Reduction in mortality from breast cancerBMJ 2005; 330 doi: https://doi.org/10.1136/bmj.330.7498.1025-a (Published 28 April 2005) Cite this as: BMJ 2005;330:1025
Reasons for improved survival are more complex than suggested
- Graeme W Morgan, director ()
- Radiation Oncology, Northern Sydney Cancer Centre, Royal North Shore Hospital, Sydney, NSW 2065, Australia
EDITOR—Although no supporting data are given, Jones in her editorial proposes that adjuvant treatments with chemotherapy or hormones are more likely than screening to be responsible for reduction in breast cancer mortality.1 However, the reason(s) for the improved survival is much more complex than suggested.
In the 1970s surgeons felt they “owned” the patient and were usually the only ones who decided which women had anything other than surgery. Nowadays it is accepted that overall management is best decided by a multidisciplinary team and that several people—medical and non-medical—have a crucial role in the management. This very basic change in the overall management of breast and other cancers has been overlooked in the rush to promote the use of adjuvant chemotherapy, although its benefit has been very much over-rated.1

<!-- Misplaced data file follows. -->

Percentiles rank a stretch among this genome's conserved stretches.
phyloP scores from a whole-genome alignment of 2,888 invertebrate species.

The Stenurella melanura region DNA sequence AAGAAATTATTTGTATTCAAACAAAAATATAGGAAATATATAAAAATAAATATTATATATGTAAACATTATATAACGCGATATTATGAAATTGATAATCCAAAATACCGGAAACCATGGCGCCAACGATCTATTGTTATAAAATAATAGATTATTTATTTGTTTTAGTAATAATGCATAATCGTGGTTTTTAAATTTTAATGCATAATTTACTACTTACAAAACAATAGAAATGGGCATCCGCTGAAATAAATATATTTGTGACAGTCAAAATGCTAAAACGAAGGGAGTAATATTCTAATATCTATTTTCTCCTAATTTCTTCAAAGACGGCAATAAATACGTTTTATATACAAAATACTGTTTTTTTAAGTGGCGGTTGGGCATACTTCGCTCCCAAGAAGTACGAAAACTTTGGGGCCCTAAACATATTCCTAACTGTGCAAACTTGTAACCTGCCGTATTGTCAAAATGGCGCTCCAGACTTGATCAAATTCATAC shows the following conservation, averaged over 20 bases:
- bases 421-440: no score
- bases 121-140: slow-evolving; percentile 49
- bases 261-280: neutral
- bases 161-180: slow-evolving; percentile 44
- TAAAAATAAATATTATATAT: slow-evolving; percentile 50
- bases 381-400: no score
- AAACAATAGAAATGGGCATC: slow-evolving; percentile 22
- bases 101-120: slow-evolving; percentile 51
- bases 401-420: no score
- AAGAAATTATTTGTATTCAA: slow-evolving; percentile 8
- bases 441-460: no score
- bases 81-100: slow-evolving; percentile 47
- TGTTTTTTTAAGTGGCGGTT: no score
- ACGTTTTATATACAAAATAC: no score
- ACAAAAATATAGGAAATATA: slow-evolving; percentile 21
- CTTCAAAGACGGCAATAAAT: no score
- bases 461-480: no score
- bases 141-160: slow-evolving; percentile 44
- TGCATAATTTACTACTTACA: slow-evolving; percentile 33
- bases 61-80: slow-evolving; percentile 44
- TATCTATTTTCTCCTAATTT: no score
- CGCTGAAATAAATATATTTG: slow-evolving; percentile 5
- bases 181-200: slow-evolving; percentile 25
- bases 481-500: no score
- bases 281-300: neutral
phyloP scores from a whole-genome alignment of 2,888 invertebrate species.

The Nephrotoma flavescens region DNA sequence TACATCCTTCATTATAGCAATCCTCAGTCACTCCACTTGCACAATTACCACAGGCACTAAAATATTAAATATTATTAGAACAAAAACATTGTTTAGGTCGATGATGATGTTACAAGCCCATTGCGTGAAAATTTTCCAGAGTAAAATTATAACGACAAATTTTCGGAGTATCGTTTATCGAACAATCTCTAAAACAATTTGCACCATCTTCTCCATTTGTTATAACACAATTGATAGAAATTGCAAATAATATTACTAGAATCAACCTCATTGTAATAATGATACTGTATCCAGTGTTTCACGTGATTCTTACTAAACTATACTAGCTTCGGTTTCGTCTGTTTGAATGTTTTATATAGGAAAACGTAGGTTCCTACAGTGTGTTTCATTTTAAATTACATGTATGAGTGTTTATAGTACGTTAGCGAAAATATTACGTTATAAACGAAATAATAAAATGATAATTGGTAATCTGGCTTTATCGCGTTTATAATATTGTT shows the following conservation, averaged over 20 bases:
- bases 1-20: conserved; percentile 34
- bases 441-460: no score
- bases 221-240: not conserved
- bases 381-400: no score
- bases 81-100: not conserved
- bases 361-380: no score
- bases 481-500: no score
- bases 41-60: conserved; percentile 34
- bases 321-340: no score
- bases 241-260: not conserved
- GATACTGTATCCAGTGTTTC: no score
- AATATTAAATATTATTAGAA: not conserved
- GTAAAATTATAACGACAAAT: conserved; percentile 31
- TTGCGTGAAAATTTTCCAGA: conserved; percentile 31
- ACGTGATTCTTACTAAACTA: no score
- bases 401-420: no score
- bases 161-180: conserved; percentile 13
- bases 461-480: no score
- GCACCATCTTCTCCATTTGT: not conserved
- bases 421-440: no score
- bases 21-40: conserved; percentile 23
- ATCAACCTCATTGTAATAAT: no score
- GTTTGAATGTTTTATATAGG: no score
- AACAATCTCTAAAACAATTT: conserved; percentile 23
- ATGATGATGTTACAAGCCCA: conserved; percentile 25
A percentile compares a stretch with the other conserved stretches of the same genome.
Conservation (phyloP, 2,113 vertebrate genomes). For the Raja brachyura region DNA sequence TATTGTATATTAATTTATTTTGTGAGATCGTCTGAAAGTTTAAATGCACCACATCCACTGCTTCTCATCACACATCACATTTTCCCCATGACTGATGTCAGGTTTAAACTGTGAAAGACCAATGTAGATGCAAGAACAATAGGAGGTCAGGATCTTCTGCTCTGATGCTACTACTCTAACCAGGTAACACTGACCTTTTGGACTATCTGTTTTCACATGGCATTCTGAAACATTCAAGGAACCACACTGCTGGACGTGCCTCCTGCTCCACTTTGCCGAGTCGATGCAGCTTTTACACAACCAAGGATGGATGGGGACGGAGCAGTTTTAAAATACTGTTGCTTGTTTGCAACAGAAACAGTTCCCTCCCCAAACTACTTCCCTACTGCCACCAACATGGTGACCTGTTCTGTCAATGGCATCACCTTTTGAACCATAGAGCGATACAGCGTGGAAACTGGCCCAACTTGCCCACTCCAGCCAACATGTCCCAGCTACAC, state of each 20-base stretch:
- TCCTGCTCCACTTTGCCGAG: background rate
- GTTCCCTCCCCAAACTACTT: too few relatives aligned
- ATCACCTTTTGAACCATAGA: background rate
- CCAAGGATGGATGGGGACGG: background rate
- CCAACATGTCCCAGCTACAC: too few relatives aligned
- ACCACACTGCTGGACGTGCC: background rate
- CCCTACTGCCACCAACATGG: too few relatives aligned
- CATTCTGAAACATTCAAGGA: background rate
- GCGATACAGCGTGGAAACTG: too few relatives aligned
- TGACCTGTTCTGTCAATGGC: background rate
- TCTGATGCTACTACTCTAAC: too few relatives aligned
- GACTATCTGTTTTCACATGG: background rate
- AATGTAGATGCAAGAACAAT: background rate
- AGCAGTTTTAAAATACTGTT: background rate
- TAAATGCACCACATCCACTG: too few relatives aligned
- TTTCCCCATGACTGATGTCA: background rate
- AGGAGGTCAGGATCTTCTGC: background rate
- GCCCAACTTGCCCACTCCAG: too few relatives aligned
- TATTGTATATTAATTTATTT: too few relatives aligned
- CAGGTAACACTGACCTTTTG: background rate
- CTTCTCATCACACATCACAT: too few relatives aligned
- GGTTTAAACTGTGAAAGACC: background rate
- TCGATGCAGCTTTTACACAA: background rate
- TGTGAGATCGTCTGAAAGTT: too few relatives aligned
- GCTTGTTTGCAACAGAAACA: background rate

Additionally the editorial does not give due credit to radiotherapy—there is now evidence that its omission after mastectomy even after chemotherapy or hormones leads to unacceptable local relapse2 and that there is an excess mortality (or loss of survival benefit) of 8.6% for women who do not receive radiotherapy after breast conserving surgery.3 As well as the “medical” treatments, much has been accomplished by paramedical services such as psycho-oncology, although the effect is more difficult to quantify.
Competing interests None declared